Most volume problems that we will encounter will be require us to calculate the volume of a solid of rotation. These are solids that are obtained when a region is rotated about some line. A typical volume problem would ask, "Find the volume of the solid obtained by rotating the region bounded by the curve(s) about some specified line." Since the region is rotated about a specific line, the solid obtained by this rotation will have a disk-shaped cross-section. We know from simple geometry that the area of a circle is given by A = p r2. For each cross-sectional disk, the radius is determined by the curves that bound the region. If we sketch the region bounded by the given curves, we can easily find a function to determine the radius of the cross-sectional disk at point x.   The figures above illustrates this concept. The figure to the left shows the region bounded by the curve and the x-axis and the lines x = 0 and x = 2. The figure in the center shows the 3-dimensional solid that is formed when the region from the first figure is rotated about the x-axis. The figute to the right shows a typical cross-sectional disk. A disk for a given value x between 0 and 2 will have a radius of . The area of the disk is given by A(x) = p ( )2 or equivalently, A(x) = px. Once we find the area function, we simply integrate from a to b to find the volume. The examples below will show complete solutions to finding the area of a given solid.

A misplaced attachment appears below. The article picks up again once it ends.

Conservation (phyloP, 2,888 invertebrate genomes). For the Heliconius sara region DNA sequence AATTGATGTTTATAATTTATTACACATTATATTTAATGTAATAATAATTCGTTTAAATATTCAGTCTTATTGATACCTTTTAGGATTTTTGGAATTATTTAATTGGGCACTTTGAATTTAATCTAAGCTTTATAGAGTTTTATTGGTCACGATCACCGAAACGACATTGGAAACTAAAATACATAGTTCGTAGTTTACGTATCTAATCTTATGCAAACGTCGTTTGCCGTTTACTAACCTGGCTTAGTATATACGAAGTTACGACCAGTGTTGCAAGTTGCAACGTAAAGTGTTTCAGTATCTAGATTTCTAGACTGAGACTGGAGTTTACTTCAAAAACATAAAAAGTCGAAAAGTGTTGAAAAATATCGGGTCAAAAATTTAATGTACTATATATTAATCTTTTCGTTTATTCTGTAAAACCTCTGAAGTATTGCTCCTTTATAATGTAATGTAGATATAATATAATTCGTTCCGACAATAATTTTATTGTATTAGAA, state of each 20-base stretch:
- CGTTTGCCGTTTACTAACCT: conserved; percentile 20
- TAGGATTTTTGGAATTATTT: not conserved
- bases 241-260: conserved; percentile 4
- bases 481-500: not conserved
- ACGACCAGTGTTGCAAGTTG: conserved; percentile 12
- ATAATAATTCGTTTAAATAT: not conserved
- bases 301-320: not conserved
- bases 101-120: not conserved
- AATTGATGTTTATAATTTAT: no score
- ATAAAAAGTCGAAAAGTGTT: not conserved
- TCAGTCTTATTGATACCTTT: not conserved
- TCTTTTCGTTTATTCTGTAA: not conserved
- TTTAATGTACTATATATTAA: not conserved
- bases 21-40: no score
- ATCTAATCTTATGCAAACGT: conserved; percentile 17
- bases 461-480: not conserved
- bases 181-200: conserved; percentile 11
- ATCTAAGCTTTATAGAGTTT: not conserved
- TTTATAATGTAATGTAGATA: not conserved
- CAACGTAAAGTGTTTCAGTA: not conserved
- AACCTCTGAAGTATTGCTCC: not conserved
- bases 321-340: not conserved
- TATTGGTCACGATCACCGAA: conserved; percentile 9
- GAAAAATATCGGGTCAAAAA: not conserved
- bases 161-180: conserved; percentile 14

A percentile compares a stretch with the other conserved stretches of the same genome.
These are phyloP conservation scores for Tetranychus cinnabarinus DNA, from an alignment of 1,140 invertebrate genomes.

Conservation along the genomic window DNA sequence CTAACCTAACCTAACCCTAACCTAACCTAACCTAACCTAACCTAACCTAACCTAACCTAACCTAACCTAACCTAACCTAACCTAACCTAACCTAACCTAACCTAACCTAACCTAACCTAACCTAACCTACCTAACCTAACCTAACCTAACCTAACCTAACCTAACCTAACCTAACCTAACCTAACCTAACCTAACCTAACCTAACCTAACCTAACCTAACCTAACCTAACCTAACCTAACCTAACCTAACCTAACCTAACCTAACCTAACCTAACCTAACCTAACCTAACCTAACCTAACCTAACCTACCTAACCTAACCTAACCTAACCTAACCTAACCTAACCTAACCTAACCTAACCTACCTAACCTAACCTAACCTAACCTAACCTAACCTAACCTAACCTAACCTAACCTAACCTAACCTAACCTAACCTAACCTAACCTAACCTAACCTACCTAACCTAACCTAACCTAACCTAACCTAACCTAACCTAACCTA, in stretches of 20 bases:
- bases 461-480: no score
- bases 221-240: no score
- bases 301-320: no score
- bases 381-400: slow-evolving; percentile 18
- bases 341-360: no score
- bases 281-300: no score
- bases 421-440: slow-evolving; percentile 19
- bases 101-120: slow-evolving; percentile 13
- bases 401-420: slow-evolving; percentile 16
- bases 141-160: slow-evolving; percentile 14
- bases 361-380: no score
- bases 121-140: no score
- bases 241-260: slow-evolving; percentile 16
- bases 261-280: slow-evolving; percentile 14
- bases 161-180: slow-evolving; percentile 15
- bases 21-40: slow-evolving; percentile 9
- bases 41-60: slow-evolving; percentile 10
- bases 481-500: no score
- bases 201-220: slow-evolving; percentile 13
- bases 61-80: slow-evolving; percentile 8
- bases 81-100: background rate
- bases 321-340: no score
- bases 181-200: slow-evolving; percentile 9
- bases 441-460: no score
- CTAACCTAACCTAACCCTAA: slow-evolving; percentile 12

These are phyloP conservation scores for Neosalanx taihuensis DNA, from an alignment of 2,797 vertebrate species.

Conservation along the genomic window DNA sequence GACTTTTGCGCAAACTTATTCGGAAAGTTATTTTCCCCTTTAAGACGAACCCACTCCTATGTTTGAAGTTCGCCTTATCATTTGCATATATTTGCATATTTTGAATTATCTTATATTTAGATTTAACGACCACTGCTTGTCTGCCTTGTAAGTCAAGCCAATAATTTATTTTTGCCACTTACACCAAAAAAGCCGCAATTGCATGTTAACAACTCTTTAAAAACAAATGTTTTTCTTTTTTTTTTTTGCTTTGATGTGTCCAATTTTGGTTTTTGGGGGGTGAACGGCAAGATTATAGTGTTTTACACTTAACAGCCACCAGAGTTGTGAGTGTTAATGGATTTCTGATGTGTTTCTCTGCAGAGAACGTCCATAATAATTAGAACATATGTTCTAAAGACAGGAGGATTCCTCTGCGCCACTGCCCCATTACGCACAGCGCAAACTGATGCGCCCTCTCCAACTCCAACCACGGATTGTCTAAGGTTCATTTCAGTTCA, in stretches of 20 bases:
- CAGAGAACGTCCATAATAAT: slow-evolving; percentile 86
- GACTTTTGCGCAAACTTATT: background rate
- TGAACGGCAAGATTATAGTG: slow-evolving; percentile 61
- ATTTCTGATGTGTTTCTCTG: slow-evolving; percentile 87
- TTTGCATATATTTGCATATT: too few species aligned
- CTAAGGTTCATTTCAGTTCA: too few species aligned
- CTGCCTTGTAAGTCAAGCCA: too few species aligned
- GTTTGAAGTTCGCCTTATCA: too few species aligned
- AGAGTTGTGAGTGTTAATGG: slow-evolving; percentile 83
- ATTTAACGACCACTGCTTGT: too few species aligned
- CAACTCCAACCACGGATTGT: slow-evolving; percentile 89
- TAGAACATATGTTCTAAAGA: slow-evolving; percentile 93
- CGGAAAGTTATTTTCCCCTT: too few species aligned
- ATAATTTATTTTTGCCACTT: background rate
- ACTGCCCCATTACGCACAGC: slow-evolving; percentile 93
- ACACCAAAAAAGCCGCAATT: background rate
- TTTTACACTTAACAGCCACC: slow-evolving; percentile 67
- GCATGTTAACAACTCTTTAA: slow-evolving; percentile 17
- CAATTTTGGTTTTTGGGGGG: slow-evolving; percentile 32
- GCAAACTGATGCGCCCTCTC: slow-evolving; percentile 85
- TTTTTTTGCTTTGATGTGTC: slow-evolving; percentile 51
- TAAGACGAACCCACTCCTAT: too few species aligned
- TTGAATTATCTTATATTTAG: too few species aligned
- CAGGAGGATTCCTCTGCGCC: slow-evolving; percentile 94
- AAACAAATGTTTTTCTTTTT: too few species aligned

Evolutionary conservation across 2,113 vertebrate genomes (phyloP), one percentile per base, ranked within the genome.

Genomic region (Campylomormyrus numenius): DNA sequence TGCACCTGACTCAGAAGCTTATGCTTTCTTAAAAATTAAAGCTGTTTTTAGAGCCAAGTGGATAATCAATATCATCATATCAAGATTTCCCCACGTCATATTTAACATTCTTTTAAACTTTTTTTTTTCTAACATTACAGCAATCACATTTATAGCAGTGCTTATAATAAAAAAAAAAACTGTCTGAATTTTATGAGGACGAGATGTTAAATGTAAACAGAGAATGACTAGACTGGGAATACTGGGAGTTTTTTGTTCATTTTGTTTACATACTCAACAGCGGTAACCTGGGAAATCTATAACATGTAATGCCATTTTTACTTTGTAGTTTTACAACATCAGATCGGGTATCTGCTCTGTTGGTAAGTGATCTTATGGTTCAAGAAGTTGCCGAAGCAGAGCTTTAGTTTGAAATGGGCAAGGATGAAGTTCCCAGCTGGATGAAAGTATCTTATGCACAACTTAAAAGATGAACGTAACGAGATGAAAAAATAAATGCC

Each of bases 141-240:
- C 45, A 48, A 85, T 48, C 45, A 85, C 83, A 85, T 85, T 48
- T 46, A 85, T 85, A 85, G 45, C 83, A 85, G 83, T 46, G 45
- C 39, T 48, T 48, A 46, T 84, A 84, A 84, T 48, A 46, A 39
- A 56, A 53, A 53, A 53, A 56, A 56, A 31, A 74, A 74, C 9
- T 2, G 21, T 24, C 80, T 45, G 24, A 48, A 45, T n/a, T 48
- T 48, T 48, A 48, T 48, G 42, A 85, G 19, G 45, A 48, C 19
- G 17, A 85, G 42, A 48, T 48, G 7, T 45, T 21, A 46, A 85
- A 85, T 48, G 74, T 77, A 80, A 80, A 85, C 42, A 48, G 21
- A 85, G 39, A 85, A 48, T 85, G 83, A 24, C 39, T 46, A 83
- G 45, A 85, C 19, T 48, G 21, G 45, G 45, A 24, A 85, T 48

# Variations of Volume Problems

There are several variations in these types of problems. The first factor that can vary in a volume problem is the axis of rotation. What if the region from the figure above was rotated about the y-axis rather than the x-axis? We would end up with a different function for the radius of a cross-sectional disk. The function would be written with respect to y rather than x, so we would have to integrate with respect to y. In general, we can use the following rule.

If the region bounded by the curves f(x) and g(x) and the lines x=a and x=b is rotated about an axis parallel to the x-axis, write the integral with respect to x. If the axis of rotation is parallel to the y-axis, write the integral with respect to y.